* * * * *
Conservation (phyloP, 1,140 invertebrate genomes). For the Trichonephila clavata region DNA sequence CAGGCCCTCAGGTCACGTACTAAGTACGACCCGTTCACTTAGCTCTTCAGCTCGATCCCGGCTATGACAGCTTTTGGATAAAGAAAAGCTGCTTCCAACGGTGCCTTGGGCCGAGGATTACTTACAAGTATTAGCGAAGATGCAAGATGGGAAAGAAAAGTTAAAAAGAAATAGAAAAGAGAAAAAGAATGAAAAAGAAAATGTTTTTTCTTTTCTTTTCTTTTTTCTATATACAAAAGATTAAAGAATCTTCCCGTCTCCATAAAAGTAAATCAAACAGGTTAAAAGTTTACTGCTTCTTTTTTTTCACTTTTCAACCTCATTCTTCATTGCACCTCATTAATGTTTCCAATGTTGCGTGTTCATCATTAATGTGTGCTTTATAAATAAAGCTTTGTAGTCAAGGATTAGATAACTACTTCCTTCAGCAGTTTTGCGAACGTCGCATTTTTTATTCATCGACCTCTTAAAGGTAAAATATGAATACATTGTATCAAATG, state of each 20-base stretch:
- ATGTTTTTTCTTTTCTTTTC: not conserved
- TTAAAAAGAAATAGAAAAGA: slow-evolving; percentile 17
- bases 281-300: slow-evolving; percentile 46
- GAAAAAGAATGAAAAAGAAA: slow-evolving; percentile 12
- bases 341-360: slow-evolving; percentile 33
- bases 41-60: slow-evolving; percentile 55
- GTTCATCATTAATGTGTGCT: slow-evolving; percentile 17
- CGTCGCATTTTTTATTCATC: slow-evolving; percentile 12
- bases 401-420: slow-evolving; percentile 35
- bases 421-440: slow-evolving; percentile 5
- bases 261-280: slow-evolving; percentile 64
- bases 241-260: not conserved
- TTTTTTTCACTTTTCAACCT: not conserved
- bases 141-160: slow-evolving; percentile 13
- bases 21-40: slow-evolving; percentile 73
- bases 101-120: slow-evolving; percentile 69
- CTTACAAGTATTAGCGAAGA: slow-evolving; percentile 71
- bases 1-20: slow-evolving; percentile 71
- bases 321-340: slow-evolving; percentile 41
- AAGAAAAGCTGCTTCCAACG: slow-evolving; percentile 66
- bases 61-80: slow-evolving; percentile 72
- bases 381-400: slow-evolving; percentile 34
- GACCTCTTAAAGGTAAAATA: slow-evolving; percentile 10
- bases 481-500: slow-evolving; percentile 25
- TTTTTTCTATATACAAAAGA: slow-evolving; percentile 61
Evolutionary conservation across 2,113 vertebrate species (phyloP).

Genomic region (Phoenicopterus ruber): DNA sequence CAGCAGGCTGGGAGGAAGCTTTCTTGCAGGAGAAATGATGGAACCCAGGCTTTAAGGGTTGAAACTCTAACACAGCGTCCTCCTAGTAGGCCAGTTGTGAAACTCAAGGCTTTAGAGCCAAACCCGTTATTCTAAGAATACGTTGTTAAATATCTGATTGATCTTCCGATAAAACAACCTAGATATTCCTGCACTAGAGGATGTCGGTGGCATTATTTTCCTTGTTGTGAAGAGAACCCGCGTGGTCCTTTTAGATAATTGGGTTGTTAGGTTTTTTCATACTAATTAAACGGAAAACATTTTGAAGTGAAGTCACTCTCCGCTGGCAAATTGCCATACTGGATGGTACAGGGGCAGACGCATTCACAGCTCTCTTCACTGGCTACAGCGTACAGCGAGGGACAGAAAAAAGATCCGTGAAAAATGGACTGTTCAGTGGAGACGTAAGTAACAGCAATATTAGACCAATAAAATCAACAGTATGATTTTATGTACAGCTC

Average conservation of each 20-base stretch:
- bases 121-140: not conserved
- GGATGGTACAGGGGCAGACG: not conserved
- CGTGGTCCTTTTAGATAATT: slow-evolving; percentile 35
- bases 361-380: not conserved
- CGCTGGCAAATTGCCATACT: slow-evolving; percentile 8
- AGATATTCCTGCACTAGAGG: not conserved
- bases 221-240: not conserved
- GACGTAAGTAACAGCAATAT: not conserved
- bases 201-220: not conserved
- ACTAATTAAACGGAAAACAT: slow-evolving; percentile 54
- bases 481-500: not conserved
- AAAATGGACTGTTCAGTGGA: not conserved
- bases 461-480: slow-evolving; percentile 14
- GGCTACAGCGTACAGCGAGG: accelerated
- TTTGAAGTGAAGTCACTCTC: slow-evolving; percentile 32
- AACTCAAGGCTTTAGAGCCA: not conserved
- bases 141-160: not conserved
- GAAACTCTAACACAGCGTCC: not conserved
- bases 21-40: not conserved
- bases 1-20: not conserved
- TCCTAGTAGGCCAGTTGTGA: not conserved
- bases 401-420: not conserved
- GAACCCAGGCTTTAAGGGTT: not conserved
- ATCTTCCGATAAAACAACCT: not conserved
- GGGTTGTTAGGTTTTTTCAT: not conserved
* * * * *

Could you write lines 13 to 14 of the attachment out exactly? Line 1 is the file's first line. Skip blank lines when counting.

- bases 241-260: not conserved
- TTTTTTTCACTTTTCAACCT: not conserved